The eight articles and dozens of photographs and drawings in this book introduce the reader to the ancient astronomers—their observatories, their instruments, and their explorations of the awesome regularities (and shocking irregularities) that appear in the sky.
The authors draw upon a wide range of disciplines—history, archaeology, technology, even mythology in discussing their subjects. This book is one endeavor toward a reconstruction of the past of the human mind, using all available evidence: text, myth, spade; yet, there is a difference. That difference is that in the world of the heavens there are real phenomena, striking or subtle, enduring or transient, which can be invoked today to challenge or to support the inferences of the archeologist, epigrapher, historian, or mythologist.
The authors go back to one sole source: real human beings watching the real sky; if we do so reflectively, we can share at every glance the roots of the power of human thought, the thought which once married science and literature, art and number, wonder and insight, when thoughtful people were still rather few under this ceaseless sky.
"A stirring mix of science, history, and myth illustrating the indomitable urge of our ancestors to understand the world."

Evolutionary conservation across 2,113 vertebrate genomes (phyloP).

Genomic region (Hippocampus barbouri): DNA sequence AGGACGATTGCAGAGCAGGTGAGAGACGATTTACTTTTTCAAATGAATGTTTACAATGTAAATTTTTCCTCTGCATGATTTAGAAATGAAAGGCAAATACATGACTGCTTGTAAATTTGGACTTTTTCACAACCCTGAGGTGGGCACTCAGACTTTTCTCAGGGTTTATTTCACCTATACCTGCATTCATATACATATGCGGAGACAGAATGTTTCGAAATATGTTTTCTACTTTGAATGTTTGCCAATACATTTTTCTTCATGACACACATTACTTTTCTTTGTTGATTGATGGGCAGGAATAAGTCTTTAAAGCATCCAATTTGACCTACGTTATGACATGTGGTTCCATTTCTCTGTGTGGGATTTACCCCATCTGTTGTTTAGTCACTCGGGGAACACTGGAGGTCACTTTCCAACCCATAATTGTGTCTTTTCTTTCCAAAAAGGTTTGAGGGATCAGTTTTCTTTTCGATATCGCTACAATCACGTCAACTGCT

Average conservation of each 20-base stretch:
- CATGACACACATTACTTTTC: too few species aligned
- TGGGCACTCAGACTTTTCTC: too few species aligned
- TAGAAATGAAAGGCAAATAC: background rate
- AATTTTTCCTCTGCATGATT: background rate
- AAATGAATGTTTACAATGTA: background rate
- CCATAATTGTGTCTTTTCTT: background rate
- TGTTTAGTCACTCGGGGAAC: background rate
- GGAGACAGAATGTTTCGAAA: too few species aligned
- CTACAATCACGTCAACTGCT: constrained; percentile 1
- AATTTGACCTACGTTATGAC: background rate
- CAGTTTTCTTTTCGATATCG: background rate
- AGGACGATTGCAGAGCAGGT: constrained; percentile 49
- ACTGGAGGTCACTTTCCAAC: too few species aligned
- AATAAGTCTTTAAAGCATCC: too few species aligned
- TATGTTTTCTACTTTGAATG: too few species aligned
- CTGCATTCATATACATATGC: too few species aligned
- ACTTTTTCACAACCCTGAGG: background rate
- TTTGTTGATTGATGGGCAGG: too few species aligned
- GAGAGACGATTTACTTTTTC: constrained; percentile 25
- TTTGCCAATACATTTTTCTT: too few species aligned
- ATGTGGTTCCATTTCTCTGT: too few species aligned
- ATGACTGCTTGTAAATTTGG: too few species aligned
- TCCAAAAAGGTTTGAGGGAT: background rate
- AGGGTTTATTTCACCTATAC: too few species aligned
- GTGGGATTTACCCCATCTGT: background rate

"Erich von Daniken and other purveyors of ancient-astronaut mythology would have us believe that the body of astronomical knowledge among early civilizations...must have resulted from the nobless oblige of extraterrestrial colonists.... 'Astronomy of the Ancients' is a collection of eight articles.... Together they provide ample refutation of the von Daniken fallacy. They also provide, more importantly, a picture of the broad role that astronomy played in most ancient cultures: its application to chronology, meteorology, agriculture, religion, astrology, mythology, and the satisfaction of simple curiosity about nature... The book is full of interesting facts cited, interesting questions raised."
—Christian Science Monitor
"In my opinion this is the best available anthology in the new field of archaeoastronomy—scholarly yet very readable, worldwide in its scope, ranging from the decoding of Stonehenge to the deciphering of eclipse tables of the ancient Maya."
—Gerald S. Hawkins